Mellowhype – Blackenedwhite
Release Date: July 12, 2011
Record Label: Fat Possum
One could argue that over the past year or so, Los Angeles hip-hop collective Odd Future Wolfgang Kill Them All (OFWGKTA) has given the hip-hop world the swift kick-in-the-ass that has been long overdue. Their mercurial rise from blogs to Billboard Magazine covers has had everyone in the industry talking, mostly about group leader, Tyler, The Creator. His second release, this past May's Goblin, was the first commercial release from Odd Future, bringing with it critical acclaim and controversy. But while the mainstream continues to try to figure out Tyler, another Odd Future offshoot has released the crew's second commercial album.
For those who've been following Odd Future since the beginning, Mellowhype (which consists of rapper Hodgy Beats and producer Left Brain) is nothing new. But for those late to the game, let me introduce the anti-Tyler. Blackenedwhite was first released as a free download in 2010, but thanks to Fat Possum, it has been re-mastered and trimmed down, cutting off five tracks from the original release and adding two new ones. While Goblin is a slow, 75-minute mental breakdown of Tyler, Blackenedwhite is a brisk, crisp, and energetic hip-hop record, clocking in at barely 30 minutes.
While the lo-fi spirit is present, Left Brain's beats are hardly stagnant. “Primo” opens up with woozy synths that slowly transform into a chopped and screwed sludge. “Gunsounds” is explosive, creating the perfect canvas for Hodgy's boasts. The glitchy “Brain” swells with dark keys throughout, while the grimy “64” slowly worms its way into your membrane. Left Brain shows off his versatility with “Deaddeputy,” spinning together a glossy beat that could easily be played in the club.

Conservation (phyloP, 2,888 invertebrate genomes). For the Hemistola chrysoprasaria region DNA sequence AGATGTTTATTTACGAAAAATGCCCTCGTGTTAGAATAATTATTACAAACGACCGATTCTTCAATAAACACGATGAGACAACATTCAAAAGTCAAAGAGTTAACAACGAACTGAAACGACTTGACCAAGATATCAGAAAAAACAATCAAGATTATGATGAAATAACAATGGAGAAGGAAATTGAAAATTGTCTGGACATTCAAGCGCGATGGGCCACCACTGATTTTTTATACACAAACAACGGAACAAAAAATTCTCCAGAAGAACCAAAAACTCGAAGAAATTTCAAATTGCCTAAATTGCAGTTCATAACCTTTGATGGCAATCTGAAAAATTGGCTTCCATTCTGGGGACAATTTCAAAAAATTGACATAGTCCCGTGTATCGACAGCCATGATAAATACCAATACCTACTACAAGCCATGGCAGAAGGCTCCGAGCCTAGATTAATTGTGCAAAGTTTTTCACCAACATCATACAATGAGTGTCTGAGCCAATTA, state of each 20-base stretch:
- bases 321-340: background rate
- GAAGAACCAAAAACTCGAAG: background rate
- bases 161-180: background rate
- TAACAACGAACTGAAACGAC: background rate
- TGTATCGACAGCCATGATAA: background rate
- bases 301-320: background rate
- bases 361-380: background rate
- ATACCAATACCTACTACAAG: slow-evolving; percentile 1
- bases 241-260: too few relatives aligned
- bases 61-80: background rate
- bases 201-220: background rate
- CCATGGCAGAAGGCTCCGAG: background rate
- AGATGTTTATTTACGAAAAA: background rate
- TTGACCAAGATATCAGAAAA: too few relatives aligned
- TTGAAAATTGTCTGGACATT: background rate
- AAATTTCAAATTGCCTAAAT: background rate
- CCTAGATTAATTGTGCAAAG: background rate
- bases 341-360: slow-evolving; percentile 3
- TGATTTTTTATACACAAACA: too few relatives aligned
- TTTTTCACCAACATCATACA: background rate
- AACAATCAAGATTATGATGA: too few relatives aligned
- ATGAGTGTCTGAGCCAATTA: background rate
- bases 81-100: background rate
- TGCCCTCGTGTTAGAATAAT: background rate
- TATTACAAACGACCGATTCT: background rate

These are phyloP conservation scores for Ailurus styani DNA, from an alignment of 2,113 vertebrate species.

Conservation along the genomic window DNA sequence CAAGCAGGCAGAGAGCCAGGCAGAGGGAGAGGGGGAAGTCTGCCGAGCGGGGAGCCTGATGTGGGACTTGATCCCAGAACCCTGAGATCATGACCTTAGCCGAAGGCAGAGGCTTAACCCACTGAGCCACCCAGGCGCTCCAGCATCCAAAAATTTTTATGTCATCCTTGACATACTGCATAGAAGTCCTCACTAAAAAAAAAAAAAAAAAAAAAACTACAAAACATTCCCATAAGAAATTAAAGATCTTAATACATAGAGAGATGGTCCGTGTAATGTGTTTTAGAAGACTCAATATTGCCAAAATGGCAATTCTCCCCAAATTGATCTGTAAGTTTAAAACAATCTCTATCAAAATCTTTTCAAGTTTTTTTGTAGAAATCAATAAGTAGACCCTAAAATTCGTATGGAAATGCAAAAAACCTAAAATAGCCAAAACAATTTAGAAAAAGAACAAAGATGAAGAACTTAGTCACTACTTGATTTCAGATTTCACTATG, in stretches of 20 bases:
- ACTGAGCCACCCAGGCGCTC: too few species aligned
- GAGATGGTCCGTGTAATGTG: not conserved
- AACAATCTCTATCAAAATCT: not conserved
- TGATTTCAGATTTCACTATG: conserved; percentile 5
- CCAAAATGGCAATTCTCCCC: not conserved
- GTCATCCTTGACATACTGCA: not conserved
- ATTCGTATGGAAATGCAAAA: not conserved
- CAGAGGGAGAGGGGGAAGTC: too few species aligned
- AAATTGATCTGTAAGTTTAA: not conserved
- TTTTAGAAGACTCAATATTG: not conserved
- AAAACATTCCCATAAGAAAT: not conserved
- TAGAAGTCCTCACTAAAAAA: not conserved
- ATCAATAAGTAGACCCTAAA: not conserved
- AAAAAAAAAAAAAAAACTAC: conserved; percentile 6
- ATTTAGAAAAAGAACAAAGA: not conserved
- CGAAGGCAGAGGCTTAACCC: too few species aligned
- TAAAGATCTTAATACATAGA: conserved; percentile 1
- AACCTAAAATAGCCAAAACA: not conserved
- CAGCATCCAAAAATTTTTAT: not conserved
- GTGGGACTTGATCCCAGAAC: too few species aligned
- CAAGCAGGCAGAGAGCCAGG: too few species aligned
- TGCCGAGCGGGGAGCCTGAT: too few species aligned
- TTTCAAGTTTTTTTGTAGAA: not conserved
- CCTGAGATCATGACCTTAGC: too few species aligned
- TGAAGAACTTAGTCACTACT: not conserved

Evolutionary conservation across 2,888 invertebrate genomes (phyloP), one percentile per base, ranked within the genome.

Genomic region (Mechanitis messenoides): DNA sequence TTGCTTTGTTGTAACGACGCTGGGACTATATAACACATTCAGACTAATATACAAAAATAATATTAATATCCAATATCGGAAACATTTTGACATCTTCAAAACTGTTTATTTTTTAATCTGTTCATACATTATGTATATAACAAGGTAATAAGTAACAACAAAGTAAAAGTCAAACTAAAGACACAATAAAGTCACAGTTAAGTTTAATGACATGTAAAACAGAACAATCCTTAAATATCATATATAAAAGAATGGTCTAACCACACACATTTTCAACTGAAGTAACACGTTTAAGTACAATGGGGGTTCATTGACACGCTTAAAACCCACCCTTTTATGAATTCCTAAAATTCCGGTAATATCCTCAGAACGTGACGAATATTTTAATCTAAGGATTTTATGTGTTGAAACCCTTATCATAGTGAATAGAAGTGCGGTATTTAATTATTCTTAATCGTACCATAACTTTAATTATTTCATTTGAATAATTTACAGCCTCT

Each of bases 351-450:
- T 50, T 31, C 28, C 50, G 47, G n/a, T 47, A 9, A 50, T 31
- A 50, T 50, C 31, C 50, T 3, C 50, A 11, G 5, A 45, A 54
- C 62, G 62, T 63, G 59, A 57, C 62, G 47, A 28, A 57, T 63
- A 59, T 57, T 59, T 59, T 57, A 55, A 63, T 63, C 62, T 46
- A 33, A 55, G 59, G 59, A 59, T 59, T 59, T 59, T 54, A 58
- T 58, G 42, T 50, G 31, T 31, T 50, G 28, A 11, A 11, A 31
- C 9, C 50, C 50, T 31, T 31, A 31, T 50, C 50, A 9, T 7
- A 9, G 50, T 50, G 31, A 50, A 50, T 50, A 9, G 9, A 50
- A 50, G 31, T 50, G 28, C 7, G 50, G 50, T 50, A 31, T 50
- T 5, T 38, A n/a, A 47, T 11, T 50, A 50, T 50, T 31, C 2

The sharp pace of Blackenedwhite works more to Hodgy's advantage, as his airtight rhymes pack more punch in short bursts. Although he lacks Tyler's deep growl or Earl Sweatshirt's clever wordplay, Hodgy more than makes up for that with his volatile and animated flow. Take “Igotagun” for example. Hodgy spits out bars that other Odd Future members could never dream of doing. Rather than obsessing over rape, mutilation, and murder, Hodgy Beats focuses more on traditional rap indulgences, such as weed and gunplay. Both styles collide on “F666 the Police,” as Hodgy and Tyler tear through a police unit over a ferocious beat. The tone makes a complete 180 on “Rico.” Aided by the smooth chorus courtesy of Frank Ocean, Hodgy starts off the track with “I'm thankful for my position I was given in life/'Cause I know some people livin' who ain't livin' this life.” It's just another twist aboard the ride that is Blackenedwhite.
Blackenedwhite is by far the most accessible Odd Future release to date, while still remaining incredibly bizarre and unique. It's a hip-hop album that stays even-keel throughout, leaving you with something that's easy to bop to in the car while not filling yourself with hate and anger like Tyler's Goblin. Mellowhype's Blackenedwhite is another strong album from the Odd Future pack, showcasing yet another musical aspect that makes it harder for critics to pigeonhole the collective.
Great review Drew. I honestly think Mellowhype will do better than any other part of OF in the long run (incl Tyler), especially if OF's hype fades. Excited to hear their next album coming out this year.
This album should have a 10 in lasting value because it is always relevant on Halloween. Too bad they could not include Gram. Also Goblin is not his debut album, but his major label debut and his sophomore album. Might wanna change that.
Goblin is his second album, Bastard is his first .. i know most people who are reading this review will know that, but the way it is worded in the review makes it come off like Goblin is Tyler's first record.
A lot of people have had this CD for a while so coming from a person who has had it for a long time, I think it still stands as a great CD. Sucks that they took out Chordaroy, but they didn't have permission to use Earl's vocals.
I don't know what that means. However, I listened to 'Tyler, the creator' and I found the beats, his voice, and his lyrics quite terrible. They all have clownish names (and a stupid hipster acronym that keeps them underground and cool) and they have a rabid cult following. Hence the comparison to another bunch of clowns who think they're deep and talented.